Area: 259 sq. km. (100 sq. mi.) on three islands: Grand Cayman (76 sq. mi.), Cayman Brac (14 sq. mi.), and Little Cayman (10 sq. mi.).
Capital: George Town (pop. 15,000).
Nationality: Noun and adjective--Caymanian(s).
Population: 35,530 (est. 2000).
Annual growth rate: 2.12%.
Ethnic groups: Afro-European 40%, African 20%, European 20%, other 20%. Religious Affiliations: United Church, Anglican, other Protestant, Roman Catholic.
Education: Years compulsory--to age 16. Literacy (age 15 and over)--98%.
Health: Infant mortality rate--10.16/1,000. Life expectancy--79 yrs.
Work force: 20,000.
Type: British Overseas Territory.
Constitution: 1972; called the Cayman Islands Order.
Branches: Executive--Governor and President of the Executive Council (representing British monarch), Executive Council.
Legislative--unicameral Legislative Assembly (15 elected, three appointed members).
Judicial--Summary Court, Grand Court, Cayman Islands Court of Appeal, Her Majesty's Privy Council.
Subdivisions: Eight districts.
Political parties: No formal political parties.
Suffrage: Universal at 18.
GDP: $937 million (1997).
Growth rate: 4.9%.
Per capita income: $24,500.
Natural resources: Scenic beaches and underwater attractions, favorable climate.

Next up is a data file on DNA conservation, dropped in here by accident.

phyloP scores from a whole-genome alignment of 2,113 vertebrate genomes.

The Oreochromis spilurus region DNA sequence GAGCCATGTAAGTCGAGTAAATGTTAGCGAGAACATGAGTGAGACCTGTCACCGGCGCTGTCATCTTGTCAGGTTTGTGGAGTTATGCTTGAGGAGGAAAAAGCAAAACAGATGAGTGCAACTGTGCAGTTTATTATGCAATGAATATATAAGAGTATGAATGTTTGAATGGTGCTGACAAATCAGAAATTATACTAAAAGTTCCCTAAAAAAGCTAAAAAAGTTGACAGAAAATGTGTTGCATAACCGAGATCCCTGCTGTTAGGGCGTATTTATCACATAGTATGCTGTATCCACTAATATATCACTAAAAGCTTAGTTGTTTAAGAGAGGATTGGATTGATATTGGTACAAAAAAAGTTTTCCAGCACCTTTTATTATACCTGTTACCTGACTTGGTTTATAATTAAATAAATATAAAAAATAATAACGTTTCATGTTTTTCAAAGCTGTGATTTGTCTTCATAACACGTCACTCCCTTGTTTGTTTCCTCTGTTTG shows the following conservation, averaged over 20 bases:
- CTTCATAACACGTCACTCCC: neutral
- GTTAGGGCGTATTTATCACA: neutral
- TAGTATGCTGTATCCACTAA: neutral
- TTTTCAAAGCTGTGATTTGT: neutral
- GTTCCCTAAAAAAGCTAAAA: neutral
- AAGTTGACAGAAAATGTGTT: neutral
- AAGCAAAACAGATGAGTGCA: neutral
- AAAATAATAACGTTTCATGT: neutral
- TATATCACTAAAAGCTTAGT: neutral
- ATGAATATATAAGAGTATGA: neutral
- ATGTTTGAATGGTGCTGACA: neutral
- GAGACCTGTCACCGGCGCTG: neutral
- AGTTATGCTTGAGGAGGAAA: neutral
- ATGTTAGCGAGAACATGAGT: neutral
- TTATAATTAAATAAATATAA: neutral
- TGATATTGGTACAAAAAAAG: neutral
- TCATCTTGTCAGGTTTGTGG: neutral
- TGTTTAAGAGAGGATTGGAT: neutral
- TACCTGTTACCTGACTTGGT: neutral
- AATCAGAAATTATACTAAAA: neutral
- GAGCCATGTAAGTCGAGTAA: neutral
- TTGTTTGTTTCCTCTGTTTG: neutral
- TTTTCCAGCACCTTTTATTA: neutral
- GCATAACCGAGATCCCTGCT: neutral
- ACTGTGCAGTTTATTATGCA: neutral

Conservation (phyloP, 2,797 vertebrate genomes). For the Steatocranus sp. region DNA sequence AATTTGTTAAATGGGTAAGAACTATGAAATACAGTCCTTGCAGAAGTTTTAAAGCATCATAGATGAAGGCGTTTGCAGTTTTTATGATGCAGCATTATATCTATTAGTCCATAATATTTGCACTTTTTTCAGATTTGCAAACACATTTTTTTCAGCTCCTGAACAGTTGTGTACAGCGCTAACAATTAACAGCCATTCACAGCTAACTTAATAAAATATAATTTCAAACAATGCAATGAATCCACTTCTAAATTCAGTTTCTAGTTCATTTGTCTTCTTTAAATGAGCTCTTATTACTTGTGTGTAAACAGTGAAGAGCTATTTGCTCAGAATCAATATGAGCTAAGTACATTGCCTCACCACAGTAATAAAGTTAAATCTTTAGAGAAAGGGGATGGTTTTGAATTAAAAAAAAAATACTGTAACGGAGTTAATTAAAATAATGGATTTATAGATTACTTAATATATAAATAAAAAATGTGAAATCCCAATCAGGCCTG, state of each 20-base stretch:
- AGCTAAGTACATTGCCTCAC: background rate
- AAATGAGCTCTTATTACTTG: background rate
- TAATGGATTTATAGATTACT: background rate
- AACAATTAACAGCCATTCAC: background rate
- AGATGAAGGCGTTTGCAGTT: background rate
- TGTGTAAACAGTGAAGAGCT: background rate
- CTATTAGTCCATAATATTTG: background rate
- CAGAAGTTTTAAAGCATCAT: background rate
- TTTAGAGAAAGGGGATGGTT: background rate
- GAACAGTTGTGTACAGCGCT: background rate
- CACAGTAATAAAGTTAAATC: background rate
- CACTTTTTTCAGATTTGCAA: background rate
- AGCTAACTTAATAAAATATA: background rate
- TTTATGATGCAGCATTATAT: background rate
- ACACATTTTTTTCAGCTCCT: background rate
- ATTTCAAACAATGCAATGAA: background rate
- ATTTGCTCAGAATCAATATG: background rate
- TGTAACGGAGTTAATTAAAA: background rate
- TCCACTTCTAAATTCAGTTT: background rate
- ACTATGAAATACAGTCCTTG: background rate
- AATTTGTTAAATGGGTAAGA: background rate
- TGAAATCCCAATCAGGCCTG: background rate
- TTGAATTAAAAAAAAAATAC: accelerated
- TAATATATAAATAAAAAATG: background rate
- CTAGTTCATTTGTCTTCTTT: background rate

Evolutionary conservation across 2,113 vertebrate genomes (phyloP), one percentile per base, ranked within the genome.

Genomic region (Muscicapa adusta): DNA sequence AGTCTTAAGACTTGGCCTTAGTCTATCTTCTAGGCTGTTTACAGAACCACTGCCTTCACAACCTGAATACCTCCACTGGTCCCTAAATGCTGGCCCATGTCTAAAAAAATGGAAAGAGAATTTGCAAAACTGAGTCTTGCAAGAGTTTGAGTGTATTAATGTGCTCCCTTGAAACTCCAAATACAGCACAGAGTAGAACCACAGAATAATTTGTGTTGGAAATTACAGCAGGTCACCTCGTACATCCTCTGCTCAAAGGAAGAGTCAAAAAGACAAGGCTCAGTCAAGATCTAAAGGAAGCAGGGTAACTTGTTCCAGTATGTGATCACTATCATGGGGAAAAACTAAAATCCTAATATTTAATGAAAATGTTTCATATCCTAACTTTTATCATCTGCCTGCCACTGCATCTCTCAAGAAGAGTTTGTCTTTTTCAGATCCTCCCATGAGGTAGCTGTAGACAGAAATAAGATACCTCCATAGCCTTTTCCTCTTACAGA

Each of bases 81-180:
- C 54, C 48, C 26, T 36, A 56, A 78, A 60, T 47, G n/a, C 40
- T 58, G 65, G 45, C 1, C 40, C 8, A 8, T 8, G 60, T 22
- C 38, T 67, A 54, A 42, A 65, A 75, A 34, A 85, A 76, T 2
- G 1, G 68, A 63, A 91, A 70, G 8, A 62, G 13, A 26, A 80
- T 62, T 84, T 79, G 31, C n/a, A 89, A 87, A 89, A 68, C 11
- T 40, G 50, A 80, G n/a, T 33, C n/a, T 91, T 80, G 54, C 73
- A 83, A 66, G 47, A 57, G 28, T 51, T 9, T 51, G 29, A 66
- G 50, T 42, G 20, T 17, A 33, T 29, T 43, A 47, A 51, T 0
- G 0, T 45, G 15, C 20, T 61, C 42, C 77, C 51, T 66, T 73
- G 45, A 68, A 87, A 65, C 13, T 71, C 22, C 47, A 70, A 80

Agriculture: Products--Minor production of vegetables and livestock, turtle farming.
Industry: Types--tourism, banking, insurance and finance, construction.
Trade: Exports--$2 million: turtle products, manufactured consumer goods. Major market--United States. Imports--$508 million: machinery, manufactures, food, fuels, chemicals. Major suppliers--U.S., Trinidad and Tobago, U.K., Netherlands Antilles, Japan.
Official exchange rate: CI $0.80=U.S.$1.
Although the United Kingdom is responsible for the Cayman Islands' defense and foreign affairs, important bilateral issues are often resolved by negotiations between the Cayman Government and foreign governments, including the United States. Despite close historic and political links to the United Kingdom and Jamaica, geography and the rise of tourism and international finance in the Cayman Islands' economy has made the U.S. its most important foreign economic partner. About 550,000 U.S. citizens traveled to the Cayman Islands in 2000; some 1,000 Americans are resident there.